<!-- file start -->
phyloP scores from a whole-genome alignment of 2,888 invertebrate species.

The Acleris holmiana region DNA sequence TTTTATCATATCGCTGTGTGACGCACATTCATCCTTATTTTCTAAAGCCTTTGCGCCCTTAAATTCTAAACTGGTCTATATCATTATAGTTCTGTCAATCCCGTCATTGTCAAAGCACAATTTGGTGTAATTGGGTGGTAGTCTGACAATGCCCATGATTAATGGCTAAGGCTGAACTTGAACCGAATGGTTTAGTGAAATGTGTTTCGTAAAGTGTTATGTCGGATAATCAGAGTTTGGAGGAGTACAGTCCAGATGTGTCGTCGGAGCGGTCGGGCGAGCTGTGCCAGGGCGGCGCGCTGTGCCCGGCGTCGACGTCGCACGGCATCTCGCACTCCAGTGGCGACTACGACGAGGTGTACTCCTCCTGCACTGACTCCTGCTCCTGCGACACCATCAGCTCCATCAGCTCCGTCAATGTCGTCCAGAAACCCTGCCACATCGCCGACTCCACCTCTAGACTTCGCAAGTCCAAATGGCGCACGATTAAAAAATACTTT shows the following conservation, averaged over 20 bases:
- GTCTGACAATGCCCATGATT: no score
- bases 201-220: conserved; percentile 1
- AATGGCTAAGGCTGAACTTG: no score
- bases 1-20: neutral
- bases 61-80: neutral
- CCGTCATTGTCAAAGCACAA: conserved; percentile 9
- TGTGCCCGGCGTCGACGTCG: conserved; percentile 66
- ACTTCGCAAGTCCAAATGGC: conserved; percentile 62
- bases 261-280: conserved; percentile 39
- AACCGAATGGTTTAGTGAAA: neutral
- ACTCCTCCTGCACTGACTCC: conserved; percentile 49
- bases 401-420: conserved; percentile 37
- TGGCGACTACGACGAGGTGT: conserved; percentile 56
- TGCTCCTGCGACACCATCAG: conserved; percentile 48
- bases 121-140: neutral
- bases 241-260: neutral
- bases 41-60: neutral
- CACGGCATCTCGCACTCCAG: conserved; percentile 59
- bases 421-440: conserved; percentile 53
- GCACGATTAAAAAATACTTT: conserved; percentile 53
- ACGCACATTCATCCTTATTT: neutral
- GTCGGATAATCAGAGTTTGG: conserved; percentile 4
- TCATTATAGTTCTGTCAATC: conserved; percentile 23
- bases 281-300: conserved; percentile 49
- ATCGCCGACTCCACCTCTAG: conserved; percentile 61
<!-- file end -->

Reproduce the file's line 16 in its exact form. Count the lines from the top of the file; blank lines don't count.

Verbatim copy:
- TGCTCCTGCGACACCATCAG: conserved; percentile 48